Developers need to understand that "Done" often means more than having all of the basic features in place, while those who manage or employ them should know that software is never done.

Giles Bowkett's RubyFringe presentation
Oct 01, 2008 18:14
Yeah I Use Tables For Layout, So Sue Me
Feb 02, 2009 22:25
Other Blog Posts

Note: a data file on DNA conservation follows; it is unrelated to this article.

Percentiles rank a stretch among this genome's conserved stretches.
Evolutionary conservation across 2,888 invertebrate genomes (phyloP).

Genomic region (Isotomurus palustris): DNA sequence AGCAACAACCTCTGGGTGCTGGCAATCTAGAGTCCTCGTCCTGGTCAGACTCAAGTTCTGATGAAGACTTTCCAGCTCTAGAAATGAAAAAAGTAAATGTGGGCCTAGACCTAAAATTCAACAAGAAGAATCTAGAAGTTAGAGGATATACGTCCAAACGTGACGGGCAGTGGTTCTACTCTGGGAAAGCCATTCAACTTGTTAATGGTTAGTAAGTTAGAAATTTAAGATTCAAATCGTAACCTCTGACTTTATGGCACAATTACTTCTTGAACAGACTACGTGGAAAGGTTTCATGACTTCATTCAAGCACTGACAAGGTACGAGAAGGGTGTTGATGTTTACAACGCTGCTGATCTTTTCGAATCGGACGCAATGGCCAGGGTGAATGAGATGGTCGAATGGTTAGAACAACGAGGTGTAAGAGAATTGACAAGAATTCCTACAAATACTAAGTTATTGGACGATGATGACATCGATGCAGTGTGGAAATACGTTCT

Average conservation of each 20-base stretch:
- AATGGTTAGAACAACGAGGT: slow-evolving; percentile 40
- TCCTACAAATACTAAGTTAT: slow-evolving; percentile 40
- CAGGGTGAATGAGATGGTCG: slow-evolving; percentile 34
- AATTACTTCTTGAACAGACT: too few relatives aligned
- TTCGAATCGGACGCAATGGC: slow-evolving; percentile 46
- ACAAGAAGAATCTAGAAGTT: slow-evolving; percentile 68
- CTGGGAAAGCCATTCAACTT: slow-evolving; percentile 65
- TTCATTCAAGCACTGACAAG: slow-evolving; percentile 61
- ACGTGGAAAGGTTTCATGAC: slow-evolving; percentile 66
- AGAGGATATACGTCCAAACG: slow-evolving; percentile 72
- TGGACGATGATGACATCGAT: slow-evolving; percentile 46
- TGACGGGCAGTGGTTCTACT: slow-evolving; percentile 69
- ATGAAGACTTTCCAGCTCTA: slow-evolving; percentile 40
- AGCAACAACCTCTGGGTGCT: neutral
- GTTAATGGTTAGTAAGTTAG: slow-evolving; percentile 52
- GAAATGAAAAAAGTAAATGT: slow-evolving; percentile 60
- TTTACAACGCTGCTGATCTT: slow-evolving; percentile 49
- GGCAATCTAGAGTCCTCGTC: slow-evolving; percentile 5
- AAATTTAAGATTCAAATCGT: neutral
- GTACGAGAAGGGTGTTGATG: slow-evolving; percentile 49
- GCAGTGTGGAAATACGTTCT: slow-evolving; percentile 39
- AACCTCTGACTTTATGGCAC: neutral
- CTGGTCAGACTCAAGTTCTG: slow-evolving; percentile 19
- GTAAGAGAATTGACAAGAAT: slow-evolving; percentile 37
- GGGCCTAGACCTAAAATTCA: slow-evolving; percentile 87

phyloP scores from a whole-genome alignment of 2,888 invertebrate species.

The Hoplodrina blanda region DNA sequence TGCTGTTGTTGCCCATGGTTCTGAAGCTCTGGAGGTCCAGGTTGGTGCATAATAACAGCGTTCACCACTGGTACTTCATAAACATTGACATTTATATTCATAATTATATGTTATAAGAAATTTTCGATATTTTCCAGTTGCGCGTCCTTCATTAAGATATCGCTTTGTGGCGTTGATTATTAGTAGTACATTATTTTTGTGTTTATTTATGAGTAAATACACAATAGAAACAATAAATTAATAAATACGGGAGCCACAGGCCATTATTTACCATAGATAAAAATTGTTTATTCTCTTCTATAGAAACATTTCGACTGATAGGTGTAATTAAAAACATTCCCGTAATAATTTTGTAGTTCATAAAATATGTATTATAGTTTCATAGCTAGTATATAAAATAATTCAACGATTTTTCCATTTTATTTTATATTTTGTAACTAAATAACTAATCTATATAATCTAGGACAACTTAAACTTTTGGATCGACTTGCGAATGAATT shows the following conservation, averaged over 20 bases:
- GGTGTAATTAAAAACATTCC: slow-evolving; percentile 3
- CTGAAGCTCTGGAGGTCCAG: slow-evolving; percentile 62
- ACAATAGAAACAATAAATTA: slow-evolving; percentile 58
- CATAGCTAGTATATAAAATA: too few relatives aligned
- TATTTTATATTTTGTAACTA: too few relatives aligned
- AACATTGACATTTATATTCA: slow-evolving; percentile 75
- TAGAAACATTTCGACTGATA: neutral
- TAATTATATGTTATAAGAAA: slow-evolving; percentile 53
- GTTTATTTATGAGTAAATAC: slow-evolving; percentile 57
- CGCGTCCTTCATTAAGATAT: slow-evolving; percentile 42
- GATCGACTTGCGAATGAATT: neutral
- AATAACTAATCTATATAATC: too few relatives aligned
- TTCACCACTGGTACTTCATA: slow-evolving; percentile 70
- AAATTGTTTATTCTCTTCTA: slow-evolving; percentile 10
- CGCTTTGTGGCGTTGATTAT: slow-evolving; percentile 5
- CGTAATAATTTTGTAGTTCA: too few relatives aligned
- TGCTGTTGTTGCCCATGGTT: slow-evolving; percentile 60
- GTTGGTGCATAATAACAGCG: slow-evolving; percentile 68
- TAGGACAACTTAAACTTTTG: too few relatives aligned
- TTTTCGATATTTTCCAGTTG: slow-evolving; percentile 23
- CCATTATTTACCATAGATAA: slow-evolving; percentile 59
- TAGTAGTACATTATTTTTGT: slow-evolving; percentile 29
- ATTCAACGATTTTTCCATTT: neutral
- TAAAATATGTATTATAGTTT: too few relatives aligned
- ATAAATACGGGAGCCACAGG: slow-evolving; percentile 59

My Expanded Twitter Thread about BurgerWeek 2021 This Is Nowhere: The Server Side Building a React Native App Without Tears - Part 3 Building a React Native App Without Tears - Part 2 Building a React Native App Without Tears (Mostly) This Is Nowhere: The Memento Edition This Is Nowhere: Aspects of Accessibility Presentations About NowHere This Is Nowhere: Head-First Into React Native This Is Nowhere: Bloomsday Halifax This Is Nowhere: Why an HTML/JavaScript Single-Page App With GPS Is A Bad Idea This Is Nowhere: GPS and Wayfinding and More UX This Is Nowhere: The Single-Button UX This Is Nowhere: Don’t Just Stand There! This Is Nowhere: Finding My Duck Finding Burgers Fast: My DIY Halifax Burger Week Site "This is Nowhere" at PodCamp Halifax 2018 The Diary Diaries: Fixing Remembary's Facebook Connection Special Leap Day Edition of "Some Weird Things About Time" What's Up With Remembary Can't get pg_dump To Work Now That Heroku Has Upgraded Postgresql to 9.4? The Best Thing I Ever Did To Promote My App If You Build It, They WON'T Come #deployaday, My Big Hairy Plan for 2015 Extracting Plain Text from an NSAttributedString My Year of "Hits" Part 2: Remembary Rolling My Year of "Hits" Part 1: Remembary Rises (and Stumbles) Handy Little Test Method to Check for Translations in Rails Apps My Suddenly Slow-Waking MacBook Air Indie App PR: Keeping Control of Your Tone A Quick Note on 'clone' in Rails 3.2 My eBook Apps 2: iOS, JavaScript, and Ruby My eBook Apps 1: Introduction Quick Tip: No Sound on Mountain Lion My Upcoming Talk at PodcampHFX 2012: My Year of "Hits" Building at the Speed of Funny Screencast Tips Remembary's Cool New Picture Support Indie App PR 2: Keeping On Top Of User Feedback Indie App PR 1: How to Handle an App Disaster Giles Bowkett Diary Project 2 Remembary Video Congratulations! Welcome to Your Nightmare! How My iPad App Remembary Took Off Why You Should Have an App in the App Store (Even If You Probably Won't Make Any Money) PodCampHFX Remembary Presentation - Part 3 How I Used MailChimp Autoresponders to Promote Remembary PodCampHFX Remembary Presentation Part 2 PodCampHFX Remembary Presentation Part 1 Why AdWords Ads Don't Work for iPad Apps Remembary is Sponsoring PodcampHFX Why Can't I Resize my Views in Interface Builder? Momento and Remembary Concerning Remembary iPad-Friendly eBooks of Gracian's Art of Worldly Wisdom Project Report: PTOS2 A Quick Note on Encryption We're all LUsers Thoughts on HAML Friday Afternoon Hack - Getting Beyond the Basics Halifax Friday Hack and Back to Basics Quote from Wil Shipley FutureRuby Make Web Not War Busy Week I: Toronto Ruby Job Fair Employment.nil - the Toronto Ruby Job Fair Code Count: Ruby on Rails vs. C#/ASP.NET A Brief Note on Twitter The Hub Halifax and Mobile Tech for Social Change Deep Thoughts on Microsoft From The Accordion Guy The Two Kinds of Defensive Programming Presentation - Fixing Careerious: From C#/.NET to Ruby on Rails Enterprise! Presenting at Ruby on Rails Project Night - May 7th New Name and New Look for Careerious/Clearfit FutureRuby and More From Unspace Health Tips for Programmers This tables meme won't die Careerious - Ruby and Rails vs. C#/.NET Yeah I Use Tables For Layout, So Sue Me The Different Kinds of Done Giles Bowkett's RubyFringe presentation OfficeTime: Great Time-Tracking App for OS X Back With A New Look Non-DRY Feed torontorb Keeping Your Sanity With The Command Design Pattern shindigital Is All Grown Up! (according to the spambots) Startup Stars? I'm so bored! The Magic Words for RMagick Jennifer from Operations You see? Naming is HARD Business Software as Process Documentation Deployment note: 'execve failed' Steve Jobs on Market Research Why Canada Is Better for Entrepreneurs "Program first and blog second" Toronto Tech Collage The MacBook Air Is A Roadster RubyFringe! Quote of the Week: Steve Yegge Starting Up: Cards Great design tool: Starting Up: The Logo Quotes Of The Day: Hedge Fund Interview TSOT Ruby / Rails Presentation Night - Part 1 Moneyworks: Accounting Software for Canadians on OS X Starting Up: The Name Nice logo, but why is your site so bland? Welcome to